[EM] Schulze and Margins was: Reversal Software output6/9/1999

Markus Schulze schulze at sol.physik.tu-berlin.de
Fri Jun 25 11:42:51 PDT 1999

Dear Blake,

you wrote (25 Jun 1999):
> > Your argumentation is strange. It seems to me that you assume that
> > if a given voter has absolutely no informations about the opinions and
> > the voting behaviour of the other voters this voter will (to calculate
> > his optimal strategy) assume that the opinions of the other voters
> > are distributed randomly and that the other voters don't use any
> > strategy.
> If I assume they are distributed randomly, it doesn't matter whether
> this is the result of strategy or not, so the second assumption is not
> an issue.  You're right though, that I have been basing optimal
> strategy in the absence of information on the assumption of random
> distribution.  If you don't agree that this is correct, then what
> would you describe as the optimal strategy with no information about
> how others are voting.

I don't think that it is a promising criterion to say that for a voter,
who has absolutely no informations about the opinions and the voting
behaviour of the other voters, voting sincerely should be an optimal
strategy. The following problems will occur:

1. It is not possible that a given voter has no informations about
the opinions and the voting behaviour of the voters because every voter
has at least informations about his own opinion and his own voting
behaviour. Of course, this sounds esoteric. But the problem is that if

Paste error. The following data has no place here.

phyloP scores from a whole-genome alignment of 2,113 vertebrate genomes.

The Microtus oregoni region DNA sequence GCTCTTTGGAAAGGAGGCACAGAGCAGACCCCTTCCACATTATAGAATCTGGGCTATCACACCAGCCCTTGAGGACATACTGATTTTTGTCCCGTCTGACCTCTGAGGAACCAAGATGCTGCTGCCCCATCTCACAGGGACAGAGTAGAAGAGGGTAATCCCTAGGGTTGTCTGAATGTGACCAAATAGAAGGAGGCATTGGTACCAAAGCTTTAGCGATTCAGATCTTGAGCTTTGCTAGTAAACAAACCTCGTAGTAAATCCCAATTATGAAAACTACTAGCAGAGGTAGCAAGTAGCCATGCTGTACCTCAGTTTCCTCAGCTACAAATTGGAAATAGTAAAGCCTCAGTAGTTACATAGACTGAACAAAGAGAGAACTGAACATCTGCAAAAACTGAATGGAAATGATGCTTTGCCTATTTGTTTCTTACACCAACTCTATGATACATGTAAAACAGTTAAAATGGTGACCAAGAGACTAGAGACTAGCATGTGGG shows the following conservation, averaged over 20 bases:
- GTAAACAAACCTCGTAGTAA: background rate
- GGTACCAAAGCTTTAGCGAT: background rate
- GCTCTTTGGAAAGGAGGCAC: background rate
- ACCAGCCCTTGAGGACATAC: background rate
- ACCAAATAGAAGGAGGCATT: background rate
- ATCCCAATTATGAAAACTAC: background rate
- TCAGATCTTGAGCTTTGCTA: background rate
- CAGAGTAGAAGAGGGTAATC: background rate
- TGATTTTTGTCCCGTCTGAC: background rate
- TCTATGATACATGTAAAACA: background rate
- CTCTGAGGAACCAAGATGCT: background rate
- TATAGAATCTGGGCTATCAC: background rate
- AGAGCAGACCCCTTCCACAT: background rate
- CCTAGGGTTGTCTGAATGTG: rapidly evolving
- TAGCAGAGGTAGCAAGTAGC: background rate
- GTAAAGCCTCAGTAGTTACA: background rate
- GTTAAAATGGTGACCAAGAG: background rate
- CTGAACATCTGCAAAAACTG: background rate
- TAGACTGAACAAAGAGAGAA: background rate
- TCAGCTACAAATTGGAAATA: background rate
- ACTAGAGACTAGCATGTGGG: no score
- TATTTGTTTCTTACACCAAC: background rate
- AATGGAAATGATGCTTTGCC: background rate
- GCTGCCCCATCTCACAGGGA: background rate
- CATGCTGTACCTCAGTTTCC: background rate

this voter discovers that even if he has no informations about the
other voters there is a better strategy than voting sincerely then he
cannot assume anymore that the other voters vote sincerely.
In other words: If this voter finds a strategy which is better than
voting sincerely, then this voter has to assume that also the other
voters will use this strategy.

2. The optimal strategy of a voter who has absolutely no informations
about the opinions and the voting behaviour of the other voters also
depends on the absolute preferences (von Neumann-Morgenstern utilities)
of this voter. In other words: If you want to apply your criterion that
for a voter who has no informations about the other voters it should be
a useful strategy to vote sincerely, you have to make assumptions about
the typical distribution of the absolute preferences of a voter.
But as you might already know from FPTP, Borda, Approval Voting or IRO,
the result you will get will depend sensitively on the assumption
of this distribution of absolute preferences.

> > > > Voters don't tend to use order-reversal. But they tend to
> > > > truncate if they have to fear that an additional ranking could
> > > > hurt their already ranked candidates.
> > >
> > > Are you saying that voters will truncate if an additional ranking
> > > merely "could" hurt, or will they truncate only if it on average
> > > does hurt?
> > 
> > I don't understand what you mean. As Schulze meets the Condorcet
> > Criterion, you know the answer to your above question.
> IRV advocates often state, correctly, that in a given Condorcet
> method (both Margins and VA), additional rankings CAN hurt one's
> favourite.  There is a tendency to over-interpret statements of this
> form, so a reader of this statement might think that it implies that
> additional rankings will in general hurt your favourite, and that it
> is therefore good strategy to only rank one candidate.  This is,
> however, not what it means, and truncation is not in general a good
> strategy.

I prefer the following formulation: If IRO is used then an additional
voter cannot change the winner from his highest ranked candidate to
another candidate. Donald G. Saari calls this "Positive Involvement
Criterion." Douglas R. Woodall calls this "MONO-ADD-TOP."

Markus Schulze

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